False Testimony: Woman Ordered To Pay Millions

Have you ever told a lie in your life, even a small white lie? Maybe you have, maybe you haven’t but telling a lie, even the smallest of lies, could land you millions in debt. Wanetta Gibson falsely accused Brian Banks,who is a professional football player, of raping her in 2002. It turns out, the entire case was based on Ms. Gibson’s testimony of being raped which actually never took place. She said the supposed rape took place on the campus of Long Beach Poly High and since it did not, the school sued her in civil court.

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Goldline to Pay $4.5 Million to Victims of Gold Bullion Bait-and-Switch

Gold bullion, presumably not hoarded by Goldline
A couple bars of gold bullion, currently valued at $63,000

ABC News reports that Goldline, a dealer of precious metals, is to pay $4.5 million to settle a case with its defrauded customers and avoid criminal prosecution.  The company was accused of a “bait-and-switch”, advertising the sale of gold bullion and instead selling its customers much less valuable “collectible” gold coins.  California consumer protection attorneys alleged predatory business practices and 19 counts of criminal fraud in the company’s practice of convincing its customers that the government could confiscate gold bullion but not gold coins.  The company would then use this misinformation to justify an enormous markup for the coins.  One customer reports that he had lost half of the $5,000 he spent purchasing the coins due to the discrepancy between Goldline’s markup and the market-set value of the gold itself.  Most customers paid a markup 55% higher than the gold’s actual value.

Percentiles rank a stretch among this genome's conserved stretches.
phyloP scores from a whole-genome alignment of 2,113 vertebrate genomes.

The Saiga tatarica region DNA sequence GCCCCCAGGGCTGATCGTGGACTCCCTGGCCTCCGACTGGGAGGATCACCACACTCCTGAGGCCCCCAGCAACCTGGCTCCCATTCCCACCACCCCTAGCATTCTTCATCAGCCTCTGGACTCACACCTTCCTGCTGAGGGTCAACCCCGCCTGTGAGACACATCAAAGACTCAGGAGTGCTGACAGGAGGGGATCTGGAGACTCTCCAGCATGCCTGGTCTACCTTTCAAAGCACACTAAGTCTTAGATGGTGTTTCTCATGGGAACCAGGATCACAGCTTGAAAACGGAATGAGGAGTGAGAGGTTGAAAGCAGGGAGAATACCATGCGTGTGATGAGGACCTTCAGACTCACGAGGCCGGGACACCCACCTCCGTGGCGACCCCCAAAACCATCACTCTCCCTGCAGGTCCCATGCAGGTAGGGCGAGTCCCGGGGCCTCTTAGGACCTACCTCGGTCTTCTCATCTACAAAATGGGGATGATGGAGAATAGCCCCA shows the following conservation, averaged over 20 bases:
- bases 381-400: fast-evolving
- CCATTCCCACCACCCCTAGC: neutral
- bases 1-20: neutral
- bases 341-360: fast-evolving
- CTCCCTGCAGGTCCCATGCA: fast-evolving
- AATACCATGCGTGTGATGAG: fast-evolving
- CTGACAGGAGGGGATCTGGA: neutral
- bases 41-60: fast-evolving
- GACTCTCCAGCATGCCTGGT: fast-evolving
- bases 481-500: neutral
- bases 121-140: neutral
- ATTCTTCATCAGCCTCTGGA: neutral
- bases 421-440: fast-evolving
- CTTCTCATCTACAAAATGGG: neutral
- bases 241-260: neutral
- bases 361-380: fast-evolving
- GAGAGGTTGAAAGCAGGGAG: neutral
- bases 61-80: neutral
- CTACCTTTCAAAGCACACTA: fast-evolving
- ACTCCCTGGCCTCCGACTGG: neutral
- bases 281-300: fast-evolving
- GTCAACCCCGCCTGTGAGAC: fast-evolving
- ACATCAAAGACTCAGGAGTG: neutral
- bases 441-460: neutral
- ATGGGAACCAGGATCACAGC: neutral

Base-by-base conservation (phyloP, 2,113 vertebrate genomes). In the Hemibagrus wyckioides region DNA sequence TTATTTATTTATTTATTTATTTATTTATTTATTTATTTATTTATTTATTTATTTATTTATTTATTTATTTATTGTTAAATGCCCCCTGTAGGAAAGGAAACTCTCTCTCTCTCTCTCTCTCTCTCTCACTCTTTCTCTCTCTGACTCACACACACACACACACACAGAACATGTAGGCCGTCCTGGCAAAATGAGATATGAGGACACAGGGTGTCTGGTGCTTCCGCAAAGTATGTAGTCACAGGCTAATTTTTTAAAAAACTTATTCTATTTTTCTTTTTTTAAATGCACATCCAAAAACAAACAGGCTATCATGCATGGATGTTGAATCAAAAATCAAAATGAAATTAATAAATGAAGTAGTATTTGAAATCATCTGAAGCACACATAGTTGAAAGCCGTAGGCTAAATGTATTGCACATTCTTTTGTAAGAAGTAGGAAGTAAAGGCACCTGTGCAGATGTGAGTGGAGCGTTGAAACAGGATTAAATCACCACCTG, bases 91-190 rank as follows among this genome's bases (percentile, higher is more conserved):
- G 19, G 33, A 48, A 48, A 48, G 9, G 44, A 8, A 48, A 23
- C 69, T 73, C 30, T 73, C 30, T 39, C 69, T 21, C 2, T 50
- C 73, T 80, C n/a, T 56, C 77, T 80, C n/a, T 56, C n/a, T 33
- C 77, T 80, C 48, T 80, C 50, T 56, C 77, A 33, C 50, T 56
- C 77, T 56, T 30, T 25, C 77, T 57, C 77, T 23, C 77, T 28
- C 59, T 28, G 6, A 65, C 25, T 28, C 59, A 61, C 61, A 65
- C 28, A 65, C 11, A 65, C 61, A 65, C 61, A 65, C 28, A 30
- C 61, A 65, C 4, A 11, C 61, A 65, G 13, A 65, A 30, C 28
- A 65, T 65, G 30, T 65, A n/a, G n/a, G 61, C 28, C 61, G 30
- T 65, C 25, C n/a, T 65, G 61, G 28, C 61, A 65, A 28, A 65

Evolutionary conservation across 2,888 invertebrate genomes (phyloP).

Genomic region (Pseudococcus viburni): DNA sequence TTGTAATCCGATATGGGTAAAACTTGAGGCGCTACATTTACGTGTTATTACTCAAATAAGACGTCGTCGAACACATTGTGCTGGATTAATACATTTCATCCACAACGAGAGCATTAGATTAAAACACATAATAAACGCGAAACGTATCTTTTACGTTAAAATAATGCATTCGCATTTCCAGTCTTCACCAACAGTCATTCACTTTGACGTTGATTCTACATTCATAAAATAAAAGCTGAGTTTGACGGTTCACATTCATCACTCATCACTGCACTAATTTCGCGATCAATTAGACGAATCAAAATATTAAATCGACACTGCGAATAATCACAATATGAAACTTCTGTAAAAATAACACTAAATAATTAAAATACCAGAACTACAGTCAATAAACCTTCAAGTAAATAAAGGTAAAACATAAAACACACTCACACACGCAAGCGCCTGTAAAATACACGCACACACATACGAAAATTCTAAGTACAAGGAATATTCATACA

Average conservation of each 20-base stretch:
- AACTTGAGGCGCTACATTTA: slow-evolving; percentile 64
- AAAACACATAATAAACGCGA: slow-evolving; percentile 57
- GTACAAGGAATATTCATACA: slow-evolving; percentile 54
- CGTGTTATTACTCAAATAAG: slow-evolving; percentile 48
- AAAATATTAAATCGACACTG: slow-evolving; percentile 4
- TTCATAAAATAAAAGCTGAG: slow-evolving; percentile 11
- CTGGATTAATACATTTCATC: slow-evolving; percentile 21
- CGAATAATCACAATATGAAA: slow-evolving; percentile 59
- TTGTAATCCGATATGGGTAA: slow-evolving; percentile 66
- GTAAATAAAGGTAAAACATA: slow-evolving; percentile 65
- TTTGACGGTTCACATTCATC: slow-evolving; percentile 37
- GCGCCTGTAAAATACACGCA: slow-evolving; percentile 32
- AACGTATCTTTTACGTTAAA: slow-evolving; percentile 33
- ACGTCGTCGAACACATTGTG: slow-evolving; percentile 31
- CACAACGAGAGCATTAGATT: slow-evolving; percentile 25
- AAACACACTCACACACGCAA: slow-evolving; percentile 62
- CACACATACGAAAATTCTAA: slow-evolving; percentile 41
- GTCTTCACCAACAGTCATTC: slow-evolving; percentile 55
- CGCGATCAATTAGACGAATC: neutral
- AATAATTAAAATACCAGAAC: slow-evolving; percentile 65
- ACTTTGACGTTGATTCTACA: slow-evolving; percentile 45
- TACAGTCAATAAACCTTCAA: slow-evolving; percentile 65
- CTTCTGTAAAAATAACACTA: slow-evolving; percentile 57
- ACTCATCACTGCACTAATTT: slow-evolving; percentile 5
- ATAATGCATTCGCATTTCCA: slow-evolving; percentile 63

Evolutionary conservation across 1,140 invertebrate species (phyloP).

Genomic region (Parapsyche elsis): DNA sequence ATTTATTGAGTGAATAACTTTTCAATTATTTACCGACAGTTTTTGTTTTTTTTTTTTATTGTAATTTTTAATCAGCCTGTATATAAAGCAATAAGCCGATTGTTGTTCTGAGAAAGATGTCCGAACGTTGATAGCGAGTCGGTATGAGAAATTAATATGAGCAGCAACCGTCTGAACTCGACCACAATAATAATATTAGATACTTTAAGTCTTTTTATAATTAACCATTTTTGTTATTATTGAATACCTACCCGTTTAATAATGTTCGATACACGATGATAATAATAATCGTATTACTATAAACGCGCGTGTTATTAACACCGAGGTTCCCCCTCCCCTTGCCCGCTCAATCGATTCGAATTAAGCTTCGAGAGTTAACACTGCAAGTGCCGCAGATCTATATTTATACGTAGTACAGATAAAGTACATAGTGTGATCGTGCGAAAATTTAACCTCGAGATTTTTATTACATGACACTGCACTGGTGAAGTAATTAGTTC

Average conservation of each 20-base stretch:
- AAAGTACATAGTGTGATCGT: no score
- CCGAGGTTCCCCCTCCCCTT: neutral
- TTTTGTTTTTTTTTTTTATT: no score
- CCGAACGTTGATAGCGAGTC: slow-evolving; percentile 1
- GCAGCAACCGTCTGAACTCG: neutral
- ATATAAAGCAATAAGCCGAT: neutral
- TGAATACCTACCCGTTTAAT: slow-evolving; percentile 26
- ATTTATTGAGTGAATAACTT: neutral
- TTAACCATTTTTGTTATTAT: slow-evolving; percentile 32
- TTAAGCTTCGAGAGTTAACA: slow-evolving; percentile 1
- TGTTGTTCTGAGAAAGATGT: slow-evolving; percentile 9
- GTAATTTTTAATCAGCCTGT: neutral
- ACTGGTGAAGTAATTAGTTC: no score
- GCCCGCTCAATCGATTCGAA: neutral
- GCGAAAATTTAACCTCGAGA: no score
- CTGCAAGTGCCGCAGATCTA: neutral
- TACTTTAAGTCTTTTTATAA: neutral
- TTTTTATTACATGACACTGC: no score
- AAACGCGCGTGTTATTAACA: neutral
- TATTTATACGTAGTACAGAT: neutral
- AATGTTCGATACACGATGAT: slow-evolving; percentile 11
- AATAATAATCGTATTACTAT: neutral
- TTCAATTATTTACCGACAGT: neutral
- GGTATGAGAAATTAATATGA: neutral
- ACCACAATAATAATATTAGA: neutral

More interesting than the settlement is the company’s attempt to spin the news.  As part of the settlement, the City of Santa Monica agreed to drop all criminal charges against Goldline.  In a press release issued by the company, they stress this fact first and foremost, making no mention of the $4.5 million to be paid to their victims.  Instead, Goldline identifies the suit as an investigation of “dissatisfied customers” and only  mentions they “continue to set [the] standard for customer disclosures”.  Take this as a lesson to read a company’s press releases with a grain of salt, or in this case, a heaping mound.  Also, if you’re in the market for gold bullion, don’t buy it from a company that advertises on conservation radio talk shows.